Gov’t social institutions incur P9.94 trillion liabilities

Finance Secretary Carlos Dominguez III has directed government insurance institutions (GIIs)— Social Security System (SSS), the Government Service Insurance System (GSIS), and Philippine Health Insurance Corporation (PhilHealth)—to fully comply with the Philippine Financial Reporting Standards (PFRS) 4 in reporting their social benefit liabilities (SBLs).

SBLs represent the GIIs’ net legal obligation to pay specific, guaranteed amounts of money or benefits to their policyholders, which include both actual claims and the required reserve for future claims.

The implementation of this directive will start with the 2020 financial reports of the SSS, the GSIS, and PhilHealth, which will show a combined total liability of P9.94 trillion after full compliance with PFRS 4.

Dominguez said there is no need for the public to be alarmed about these huge liabilities because the GSIS, the SSS, and PhilHealth are still financially sound and can meet their obligations to their respective members.

Adoption of PFRS 4 will ensure the accurate and transparent reporting of both the incomes and liabilities of the SSS, the GSIS, and the PhilHealth.

“This directive is in line with the Duterte administration’s efforts to ensure that the financial reports of GIIs are transparent and based on facts.” Dominguez, the concurrent Chairman of the Social Security Commission (SSC), said.

This new directive, he said, is only a change in accounting policy in terms of recording the SBLs of the GIIs, as required under PFRS 4.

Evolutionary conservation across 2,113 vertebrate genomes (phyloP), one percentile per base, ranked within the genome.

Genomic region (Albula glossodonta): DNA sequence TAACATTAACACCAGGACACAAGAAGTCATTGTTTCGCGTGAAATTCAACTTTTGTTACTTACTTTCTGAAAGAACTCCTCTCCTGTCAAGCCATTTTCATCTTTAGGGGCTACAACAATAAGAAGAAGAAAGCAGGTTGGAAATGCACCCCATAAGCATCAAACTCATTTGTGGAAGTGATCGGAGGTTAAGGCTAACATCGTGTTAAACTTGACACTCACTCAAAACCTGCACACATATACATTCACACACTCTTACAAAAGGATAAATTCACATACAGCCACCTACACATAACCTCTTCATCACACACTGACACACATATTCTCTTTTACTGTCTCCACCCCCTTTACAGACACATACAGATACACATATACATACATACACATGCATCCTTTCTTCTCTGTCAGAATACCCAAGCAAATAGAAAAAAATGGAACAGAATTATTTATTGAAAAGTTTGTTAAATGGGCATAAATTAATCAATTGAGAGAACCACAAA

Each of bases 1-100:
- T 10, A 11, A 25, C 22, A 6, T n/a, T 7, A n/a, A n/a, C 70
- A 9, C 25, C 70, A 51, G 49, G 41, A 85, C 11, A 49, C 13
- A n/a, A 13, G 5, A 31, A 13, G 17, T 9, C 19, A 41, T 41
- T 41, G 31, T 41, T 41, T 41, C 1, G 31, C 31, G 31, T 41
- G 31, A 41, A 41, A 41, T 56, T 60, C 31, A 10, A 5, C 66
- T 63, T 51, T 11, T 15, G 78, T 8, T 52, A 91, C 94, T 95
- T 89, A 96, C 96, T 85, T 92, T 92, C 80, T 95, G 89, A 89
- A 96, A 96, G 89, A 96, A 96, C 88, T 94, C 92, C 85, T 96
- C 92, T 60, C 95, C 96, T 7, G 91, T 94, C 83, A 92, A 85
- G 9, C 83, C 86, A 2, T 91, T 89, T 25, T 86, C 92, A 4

Booking and reporting the SBLs in accordance with the generally accepted accounting principles do not affect the GIIs’ cash flow and funding situation.

He explained that the GIIs had not been properly reporting their liabilities in their financial statements for 15 years. As a result, they have been overstating their income and understating their liabilities for years for financial accounting purposes.

“It is only the Duterte administration that has acknowledged this issue and is determined to correct it once and for all in order to provide the stakeholders and policymakers with a more accurate financial situation of government insurance institutions,” Dominguez added.

Dominguez emphasized that these are not new social benefit liabilities. They already existed but it is only now that they are being recognized.

PFRS 4 is the current and interim accounting standard imposed on insurance entities in the Philippines. It was adopted from the International Financial Reporting Standards or IFRS, which provides guidance on the proper financial accounting of insurance contracts.

Under PFRS 4, when an insurance entity receives money from its members and enters into a contract with them to provide monetary obligations when certain events occur, it must set aside a reserve to cover its liabilities.

Hence, the contributions/premiums/fees the GIIs receive should be reflected in their financial reports both as income and liability.

Dominguez said full compliance with PFRS 4 will ensure stability and transparency throughout the reporting process of the GIIs, bolster the credibility of their financial statements, and provide policymakers with accurate and factual information to make sound economic decisions. (DOF)